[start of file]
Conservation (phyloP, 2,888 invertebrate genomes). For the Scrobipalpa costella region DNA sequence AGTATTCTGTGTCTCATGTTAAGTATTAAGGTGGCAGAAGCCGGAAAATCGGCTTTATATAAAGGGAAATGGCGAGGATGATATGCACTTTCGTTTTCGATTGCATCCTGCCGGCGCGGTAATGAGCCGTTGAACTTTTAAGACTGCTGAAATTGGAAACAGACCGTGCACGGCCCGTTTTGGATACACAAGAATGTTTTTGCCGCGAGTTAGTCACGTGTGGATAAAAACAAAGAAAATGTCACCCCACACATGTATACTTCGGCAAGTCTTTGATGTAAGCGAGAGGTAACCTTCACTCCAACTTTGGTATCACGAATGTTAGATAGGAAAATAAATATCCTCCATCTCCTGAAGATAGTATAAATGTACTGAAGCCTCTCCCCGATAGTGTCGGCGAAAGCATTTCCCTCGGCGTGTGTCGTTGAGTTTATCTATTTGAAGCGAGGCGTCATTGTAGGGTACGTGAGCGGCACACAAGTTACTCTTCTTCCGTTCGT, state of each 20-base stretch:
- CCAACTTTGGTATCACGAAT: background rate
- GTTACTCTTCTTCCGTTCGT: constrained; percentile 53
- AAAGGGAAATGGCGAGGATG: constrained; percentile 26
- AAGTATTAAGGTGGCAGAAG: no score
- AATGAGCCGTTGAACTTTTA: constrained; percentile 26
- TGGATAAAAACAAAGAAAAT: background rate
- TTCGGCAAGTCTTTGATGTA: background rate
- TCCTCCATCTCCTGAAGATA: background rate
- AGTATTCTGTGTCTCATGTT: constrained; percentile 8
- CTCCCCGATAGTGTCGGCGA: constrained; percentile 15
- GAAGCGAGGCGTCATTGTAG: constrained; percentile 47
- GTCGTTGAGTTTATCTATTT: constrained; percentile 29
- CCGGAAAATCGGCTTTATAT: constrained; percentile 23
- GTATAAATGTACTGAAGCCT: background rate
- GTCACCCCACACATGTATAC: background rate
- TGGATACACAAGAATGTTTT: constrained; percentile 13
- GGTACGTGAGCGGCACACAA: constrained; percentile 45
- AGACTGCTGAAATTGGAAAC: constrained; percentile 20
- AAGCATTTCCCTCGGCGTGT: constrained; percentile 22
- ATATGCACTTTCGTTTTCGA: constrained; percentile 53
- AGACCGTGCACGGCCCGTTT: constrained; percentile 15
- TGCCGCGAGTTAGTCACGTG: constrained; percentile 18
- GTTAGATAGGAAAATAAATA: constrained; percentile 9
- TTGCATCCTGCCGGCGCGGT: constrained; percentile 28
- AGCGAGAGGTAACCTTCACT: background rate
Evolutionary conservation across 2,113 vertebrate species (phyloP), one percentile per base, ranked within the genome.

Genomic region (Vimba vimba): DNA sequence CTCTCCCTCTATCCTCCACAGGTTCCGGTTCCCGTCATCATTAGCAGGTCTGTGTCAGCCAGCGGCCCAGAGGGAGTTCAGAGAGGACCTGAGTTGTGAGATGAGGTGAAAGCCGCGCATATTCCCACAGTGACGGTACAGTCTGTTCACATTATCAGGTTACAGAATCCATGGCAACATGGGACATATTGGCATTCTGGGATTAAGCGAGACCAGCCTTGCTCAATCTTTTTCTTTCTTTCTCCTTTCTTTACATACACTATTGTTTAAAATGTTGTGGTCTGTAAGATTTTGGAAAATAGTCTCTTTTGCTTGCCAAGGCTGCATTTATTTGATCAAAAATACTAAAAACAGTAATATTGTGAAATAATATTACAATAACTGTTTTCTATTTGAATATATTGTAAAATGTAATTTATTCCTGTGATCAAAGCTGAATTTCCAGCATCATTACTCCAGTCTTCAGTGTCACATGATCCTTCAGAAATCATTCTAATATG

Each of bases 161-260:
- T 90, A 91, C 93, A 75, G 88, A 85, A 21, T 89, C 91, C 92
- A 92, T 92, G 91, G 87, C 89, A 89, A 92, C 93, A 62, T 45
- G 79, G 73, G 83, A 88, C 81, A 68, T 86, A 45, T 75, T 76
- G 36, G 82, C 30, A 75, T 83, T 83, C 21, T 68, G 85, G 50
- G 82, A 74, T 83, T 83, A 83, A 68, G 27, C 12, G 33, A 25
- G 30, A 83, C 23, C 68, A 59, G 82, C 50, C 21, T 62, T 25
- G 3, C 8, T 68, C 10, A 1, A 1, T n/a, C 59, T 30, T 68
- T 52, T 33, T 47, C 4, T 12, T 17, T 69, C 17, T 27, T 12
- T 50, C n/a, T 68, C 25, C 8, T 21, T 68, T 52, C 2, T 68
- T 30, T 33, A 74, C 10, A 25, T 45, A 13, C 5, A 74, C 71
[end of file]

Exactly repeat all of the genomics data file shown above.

Conservation (phyloP, 2,888 invertebrate genomes). For the Scrobipalpa costella region DNA sequence AGTATTCTGTGTCTCATGTTAAGTATTAAGGTGGCAGAAGCCGGAAAATCGGCTTTATATAAAGGGAAATGGCGAGGATGATATGCACTTTCGTTTTCGATTGCATCCTGCCGGCGCGGTAATGAGCCGTTGAACTTTTAAGACTGCTGAAATTGGAAACAGACCGTGCACGGCCCGTTTTGGATACACAAGAATGTTTTTGCCGCGAGTTAGTCACGTGTGGATAAAAACAAAGAAAATGTCACCCCACACATGTATACTTCGGCAAGTCTTTGATGTAAGCGAGAGGTAACCTTCACTCCAACTTTGGTATCACGAATGTTAGATAGGAAAATAAATATCCTCCATCTCCTGAAGATAGTATAAATGTACTGAAGCCTCTCCCCGATAGTGTCGGCGAAAGCATTTCCCTCGGCGTGTGTCGTTGAGTTTATCTATTTGAAGCGAGGCGTCATTGTAGGGTACGTGAGCGGCACACAAGTTACTCTTCTTCCGTTCGT, state of each 20-base stretch:
- CCAACTTTGGTATCACGAAT: background rate
- GTTACTCTTCTTCCGTTCGT: constrained; percentile 53
- AAAGGGAAATGGCGAGGATG: constrained; percentile 26
- AAGTATTAAGGTGGCAGAAG: no score
- AATGAGCCGTTGAACTTTTA: constrained; percentile 26
- TGGATAAAAACAAAGAAAAT: background rate
- TTCGGCAAGTCTTTGATGTA: background rate
- TCCTCCATCTCCTGAAGATA: background rate
- AGTATTCTGTGTCTCATGTT: constrained; percentile 8
- CTCCCCGATAGTGTCGGCGA: constrained; percentile 15
- GAAGCGAGGCGTCATTGTAG: constrained; percentile 47
- GTCGTTGAGTTTATCTATTT: constrained; percentile 29
- CCGGAAAATCGGCTTTATAT: constrained; percentile 23
- GTATAAATGTACTGAAGCCT: background rate
- GTCACCCCACACATGTATAC: background rate
- TGGATACACAAGAATGTTTT: constrained; percentile 13
- GGTACGTGAGCGGCACACAA: constrained; percentile 45
- AGACTGCTGAAATTGGAAAC: constrained; percentile 20
- AAGCATTTCCCTCGGCGTGT: constrained; percentile 22
- ATATGCACTTTCGTTTTCGA: constrained; percentile 53
- AGACCGTGCACGGCCCGTTT: constrained; percentile 15
- TGCCGCGAGTTAGTCACGTG: constrained; percentile 18
- GTTAGATAGGAAAATAAATA: constrained; percentile 9
- TTGCATCCTGCCGGCGCGGT: constrained; percentile 28
- AGCGAGAGGTAACCTTCACT: background rate
Evolutionary conservation across 2,113 vertebrate species (phyloP), one percentile per base, ranked within the genome.

Genomic region (Vimba vimba): DNA sequence CTCTCCCTCTATCCTCCACAGGTTCCGGTTCCCGTCATCATTAGCAGGTCTGTGTCAGCCAGCGGCCCAGAGGGAGTTCAGAGAGGACCTGAGTTGTGAGATGAGGTGAAAGCCGCGCATATTCCCACAGTGACGGTACAGTCTGTTCACATTATCAGGTTACAGAATCCATGGCAACATGGGACATATTGGCATTCTGGGATTAAGCGAGACCAGCCTTGCTCAATCTTTTTCTTTCTTTCTCCTTTCTTTACATACACTATTGTTTAAAATGTTGTGGTCTGTAAGATTTTGGAAAATAGTCTCTTTTGCTTGCCAAGGCTGCATTTATTTGATCAAAAATACTAAAAACAGTAATATTGTGAAATAATATTACAATAACTGTTTTCTATTTGAATATATTGTAAAATGTAATTTATTCCTGTGATCAAAGCTGAATTTCCAGCATCATTACTCCAGTCTTCAGTGTCACATGATCCTTCAGAAATCATTCTAATATG

Each of bases 161-260:
- T 90, A 91, C 93, A 75, G 88, A 85, A 21, T 89, C 91, C 92
- A 92, T 92, G 91, G 87, C 89, A 89, A 92, C 93, A 62, T 45
- G 79, G 73, G 83, A 88, C 81, A 68, T 86, A 45, T 75, T 76
- G 36, G 82, C 30, A 75, T 83, T 83, C 21, T 68, G 85, G 50
- G 82, A 74, T 83, T 83, A 83, A 68, G 27, C 12, G 33, A 25
- G 30, A 83, C 23, C 68, A 59, G 82, C 50, C 21, T 62, T 25
- G 3, C 8, T 68, C 10, A 1, A 1, T n/a, C 59, T 30, T 68
- T 52, T 33, T 47, C 4, T 12, T 17, T 69, C 17, T 27, T 12
- T 50, C n/a, T 68, C 25, C 8, T 21, T 68, T 52, C 2, T 68
- T 30, T 33, A 74, C 10, A 25, T 45, A 13, C 5, A 74, C 71